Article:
Know meaning

To possess knowledge, understanding, or information.
verb
16
7
Know is defined as to have an understanding of, be aware of or be familiar with someone or something.

An example of know is a doctor having the information needed to treat their patients.

An example of know is a friend recognizing another friend at a concert.

verb
13
4
To regard as true beyond doubt.

I know she won't fail.

verb
11
4
To have experience of.
verb
11
5
To be cognizant or aware.
verb
10
3
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To recognize as distinct; distinguish.

To know right from wrong.

verb
5
1
(archaic) To have sexual intercourse with.
verb
5
3
To have fixed in the mind.

Knows her Latin verbs.

verb
4
1
To have knowledge.
verb
4
1
To understand (a subject).

She knows chemistry better than anybody else.

verb
4
1
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To discern the character or nature of.

Knew him for a liar.

verb
4
3
To have a practical understanding of, as through experience; be skilled in.

Knows how to cook.

verb
2
1
(also intransitive followed by about or, dialectally, from) To have knowledge of; to have memorised information, data, or facts about.

He knows more about 19th century politics than one would expect. She knows where I live. Let me do it. I know how it works.

verb
1
1

Their relationship knew ups and downs.

verb
1
1
(archaic, biblical) To have sexual relations with.
verb
1
1
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noun
1
1
(archaic) To have sexual intercourse with.
verb
1
2
To be able to distinguish; recognize as distinct.

Knows right from wrong.

verb
0
0
To have a clear perception or understanding of; be sure of or well informed about.

To know the facts.

verb
0
0
To be aware or cognizant of; have perceived or learned.

To know that one is loved.

verb
0
0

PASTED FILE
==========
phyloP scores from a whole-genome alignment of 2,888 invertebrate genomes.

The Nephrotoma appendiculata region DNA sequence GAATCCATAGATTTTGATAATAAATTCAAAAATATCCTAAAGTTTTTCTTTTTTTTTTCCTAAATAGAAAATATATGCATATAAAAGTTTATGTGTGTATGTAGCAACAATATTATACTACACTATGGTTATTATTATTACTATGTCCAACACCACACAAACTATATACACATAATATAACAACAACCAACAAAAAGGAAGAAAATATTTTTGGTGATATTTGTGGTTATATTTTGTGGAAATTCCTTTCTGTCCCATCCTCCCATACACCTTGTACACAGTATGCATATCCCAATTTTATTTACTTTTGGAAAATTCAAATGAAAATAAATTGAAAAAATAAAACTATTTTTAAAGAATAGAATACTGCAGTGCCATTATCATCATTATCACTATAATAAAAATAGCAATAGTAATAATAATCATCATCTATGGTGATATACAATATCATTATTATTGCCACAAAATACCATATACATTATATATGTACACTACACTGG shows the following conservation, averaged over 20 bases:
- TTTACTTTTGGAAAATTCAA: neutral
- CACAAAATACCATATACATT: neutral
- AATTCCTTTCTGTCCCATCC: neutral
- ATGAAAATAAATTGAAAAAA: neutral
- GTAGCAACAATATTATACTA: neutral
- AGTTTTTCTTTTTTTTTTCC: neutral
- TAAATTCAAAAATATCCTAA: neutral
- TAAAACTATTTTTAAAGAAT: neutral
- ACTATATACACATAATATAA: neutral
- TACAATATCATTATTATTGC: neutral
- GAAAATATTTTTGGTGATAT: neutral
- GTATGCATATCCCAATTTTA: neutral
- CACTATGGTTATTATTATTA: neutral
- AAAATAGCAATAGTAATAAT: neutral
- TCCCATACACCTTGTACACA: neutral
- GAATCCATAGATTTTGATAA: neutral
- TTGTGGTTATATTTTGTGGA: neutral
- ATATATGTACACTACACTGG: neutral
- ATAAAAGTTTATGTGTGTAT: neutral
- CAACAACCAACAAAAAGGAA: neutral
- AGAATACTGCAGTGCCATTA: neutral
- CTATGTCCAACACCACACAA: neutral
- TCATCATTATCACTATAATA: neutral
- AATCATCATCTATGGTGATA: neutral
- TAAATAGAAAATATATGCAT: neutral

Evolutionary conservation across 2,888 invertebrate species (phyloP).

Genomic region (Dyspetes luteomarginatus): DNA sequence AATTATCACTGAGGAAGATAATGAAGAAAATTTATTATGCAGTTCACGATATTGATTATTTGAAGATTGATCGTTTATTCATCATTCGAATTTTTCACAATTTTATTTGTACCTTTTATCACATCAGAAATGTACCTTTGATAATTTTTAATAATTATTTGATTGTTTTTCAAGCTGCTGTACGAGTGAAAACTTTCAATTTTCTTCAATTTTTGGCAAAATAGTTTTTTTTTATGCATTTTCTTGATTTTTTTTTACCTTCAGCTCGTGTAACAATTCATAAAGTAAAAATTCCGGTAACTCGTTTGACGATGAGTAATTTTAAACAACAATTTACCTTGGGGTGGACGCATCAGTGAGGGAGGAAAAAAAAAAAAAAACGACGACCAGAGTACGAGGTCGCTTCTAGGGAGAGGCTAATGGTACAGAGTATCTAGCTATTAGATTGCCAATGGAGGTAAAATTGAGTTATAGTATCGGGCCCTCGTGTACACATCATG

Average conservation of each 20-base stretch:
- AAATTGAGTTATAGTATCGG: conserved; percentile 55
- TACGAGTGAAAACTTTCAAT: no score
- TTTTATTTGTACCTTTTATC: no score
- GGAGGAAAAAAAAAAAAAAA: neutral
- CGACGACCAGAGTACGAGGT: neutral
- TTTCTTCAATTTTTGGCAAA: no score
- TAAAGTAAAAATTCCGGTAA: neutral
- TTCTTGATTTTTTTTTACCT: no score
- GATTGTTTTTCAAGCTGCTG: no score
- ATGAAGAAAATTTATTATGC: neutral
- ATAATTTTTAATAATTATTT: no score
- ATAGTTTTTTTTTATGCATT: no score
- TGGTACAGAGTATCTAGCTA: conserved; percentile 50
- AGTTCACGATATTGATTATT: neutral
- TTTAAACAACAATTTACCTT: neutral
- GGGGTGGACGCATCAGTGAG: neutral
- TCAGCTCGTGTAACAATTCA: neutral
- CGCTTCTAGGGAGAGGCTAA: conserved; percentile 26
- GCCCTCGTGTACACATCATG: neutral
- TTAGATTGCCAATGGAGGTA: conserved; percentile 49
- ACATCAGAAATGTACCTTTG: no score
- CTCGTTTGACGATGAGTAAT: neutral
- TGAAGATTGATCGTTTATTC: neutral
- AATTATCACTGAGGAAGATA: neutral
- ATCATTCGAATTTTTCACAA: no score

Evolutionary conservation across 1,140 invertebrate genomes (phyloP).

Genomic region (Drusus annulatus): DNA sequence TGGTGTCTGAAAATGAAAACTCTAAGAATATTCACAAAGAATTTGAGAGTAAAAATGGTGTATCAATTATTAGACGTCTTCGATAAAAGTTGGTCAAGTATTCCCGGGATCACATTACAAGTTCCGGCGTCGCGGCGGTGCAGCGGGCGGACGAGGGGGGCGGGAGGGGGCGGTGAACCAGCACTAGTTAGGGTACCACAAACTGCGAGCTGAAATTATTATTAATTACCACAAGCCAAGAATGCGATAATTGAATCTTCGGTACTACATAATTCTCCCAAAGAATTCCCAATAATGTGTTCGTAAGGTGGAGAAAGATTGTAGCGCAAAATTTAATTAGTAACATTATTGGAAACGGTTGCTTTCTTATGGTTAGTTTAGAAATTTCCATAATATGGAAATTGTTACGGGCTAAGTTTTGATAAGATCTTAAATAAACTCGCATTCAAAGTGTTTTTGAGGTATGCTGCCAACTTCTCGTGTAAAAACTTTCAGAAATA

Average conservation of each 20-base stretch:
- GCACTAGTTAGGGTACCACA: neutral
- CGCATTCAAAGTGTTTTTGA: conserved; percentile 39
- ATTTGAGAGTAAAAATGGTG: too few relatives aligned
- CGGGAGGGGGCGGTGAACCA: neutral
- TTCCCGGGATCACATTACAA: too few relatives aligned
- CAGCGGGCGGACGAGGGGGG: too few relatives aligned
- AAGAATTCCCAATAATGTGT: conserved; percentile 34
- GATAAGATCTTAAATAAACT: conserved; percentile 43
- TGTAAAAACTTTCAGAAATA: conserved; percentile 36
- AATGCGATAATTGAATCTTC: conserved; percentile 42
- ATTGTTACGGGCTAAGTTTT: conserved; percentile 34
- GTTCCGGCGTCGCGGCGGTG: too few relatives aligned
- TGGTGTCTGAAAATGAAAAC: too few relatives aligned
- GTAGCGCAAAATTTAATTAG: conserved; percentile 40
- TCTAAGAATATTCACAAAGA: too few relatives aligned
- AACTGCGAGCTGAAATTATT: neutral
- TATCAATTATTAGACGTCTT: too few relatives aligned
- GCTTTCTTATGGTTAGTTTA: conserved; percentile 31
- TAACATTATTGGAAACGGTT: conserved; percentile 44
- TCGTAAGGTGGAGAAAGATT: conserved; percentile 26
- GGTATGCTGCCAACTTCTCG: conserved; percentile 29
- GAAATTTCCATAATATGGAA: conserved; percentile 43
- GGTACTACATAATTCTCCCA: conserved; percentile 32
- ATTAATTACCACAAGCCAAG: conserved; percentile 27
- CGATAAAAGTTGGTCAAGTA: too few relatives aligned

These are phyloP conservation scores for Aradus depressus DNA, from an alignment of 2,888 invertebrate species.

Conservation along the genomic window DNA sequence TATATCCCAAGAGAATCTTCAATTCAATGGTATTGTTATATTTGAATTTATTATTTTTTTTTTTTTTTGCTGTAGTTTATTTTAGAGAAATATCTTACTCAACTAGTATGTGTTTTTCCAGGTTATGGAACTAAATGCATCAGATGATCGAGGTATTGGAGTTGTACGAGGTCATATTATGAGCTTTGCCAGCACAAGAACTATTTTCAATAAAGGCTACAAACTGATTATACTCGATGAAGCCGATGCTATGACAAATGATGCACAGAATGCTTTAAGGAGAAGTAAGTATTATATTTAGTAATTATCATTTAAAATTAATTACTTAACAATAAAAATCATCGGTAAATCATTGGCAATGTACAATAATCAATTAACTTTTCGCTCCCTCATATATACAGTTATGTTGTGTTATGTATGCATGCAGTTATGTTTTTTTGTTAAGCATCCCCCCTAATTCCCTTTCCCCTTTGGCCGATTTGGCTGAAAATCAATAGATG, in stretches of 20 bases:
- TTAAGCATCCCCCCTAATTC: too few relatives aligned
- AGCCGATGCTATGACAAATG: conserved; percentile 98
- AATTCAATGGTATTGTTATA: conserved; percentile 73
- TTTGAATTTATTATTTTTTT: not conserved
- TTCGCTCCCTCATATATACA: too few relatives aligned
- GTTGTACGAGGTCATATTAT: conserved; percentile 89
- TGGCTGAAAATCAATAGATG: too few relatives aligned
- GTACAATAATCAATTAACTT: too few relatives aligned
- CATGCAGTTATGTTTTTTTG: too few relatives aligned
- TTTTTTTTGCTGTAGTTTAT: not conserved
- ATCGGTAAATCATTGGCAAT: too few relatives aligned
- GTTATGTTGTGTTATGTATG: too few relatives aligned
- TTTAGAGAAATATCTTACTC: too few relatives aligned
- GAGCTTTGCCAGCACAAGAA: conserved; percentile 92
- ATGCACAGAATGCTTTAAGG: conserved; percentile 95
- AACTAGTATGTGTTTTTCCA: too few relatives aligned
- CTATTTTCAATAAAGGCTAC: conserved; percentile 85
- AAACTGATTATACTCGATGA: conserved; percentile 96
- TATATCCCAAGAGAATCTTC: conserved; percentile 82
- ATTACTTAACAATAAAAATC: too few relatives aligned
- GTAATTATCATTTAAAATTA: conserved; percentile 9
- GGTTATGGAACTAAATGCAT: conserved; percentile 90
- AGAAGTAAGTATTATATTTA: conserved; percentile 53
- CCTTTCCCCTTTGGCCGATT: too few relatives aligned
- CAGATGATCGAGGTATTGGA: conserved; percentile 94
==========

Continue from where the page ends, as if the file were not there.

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To have a firm mental grasp of; have securely in the memory.

To know the multiplication tables.

verb
0
0
To have understanding of or skill in as a result of study or experience.

To know music.

verb
0
0
To recognize.

I'd know that face anywhere.

verb
0
0
To be sure, informed, or aware.
verb
0
0
To be certain or sure about.

I know that I’m right and you’re wrong. He knew something terrible was going to happen.

verb
0
0
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To be acquainted or familiar with; to have encountered.

I know your mother, but I’ve never met your father.

verb
0
0
To recognize; to distinguish; to discern the character of.

To know a person's face or figure.

verb
0
0
To perceive directly; grasp in the mind with clarity or certainty.
verb
0
1
To be informed about.

Do you know that Michelle and Jack are getting divorced? ― Yes, I know.

verb
0
1
know (someone) in the biblical sense
  • To have sexual relations with (someone).
idiom
0
0
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(informal) in the know
  • Possessing special or secret information.
idiom
0
0
(informal) you know
  • Used parenthetically in conversation, as to fill pauses or educe the listener's agreement or sympathy:
    Please try to be, you know, a little quieter. How were we supposed to make camp in a storm like that, you know?.
idiom
0
0
in the know
  • having confidential information
idiom
0
0
know better
  • to be aware that one could or should act better or think more correctly
idiom
0
0
know best
  • to be the best guide, authority, etc.
idiom
0
0
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know from
idiom
0
0
you know
  • you understand
idiom
1
0
what do you know!
  • an exclamation of surprise
idiom
0
0

Origin of know

  • Middle English knouen from Old English cnāwan gnō- in Indo-European roots

    From American Heritage Dictionary of the English Language, 5th Edition

  • from Indo-European: Latin cognoscō (Spanish conocer, French connaître, Italian conoscere, Portuguese conhecer), Ancient Greek γνωρίζω (gnōrizō, “I know”) and γνῶσις (gnōsis, “knowledge”), Albanian njoh (“I know, recognise”), and Persian شناختن (šenāxtæn, “to know”).

    From Wiktionary

  • from Proto-Germanic: Old High German knājan (“to know, recognise”), Old Norse knā (“to know how”), Dutch and German kennen, West Frisian kenne

    From Wiktionary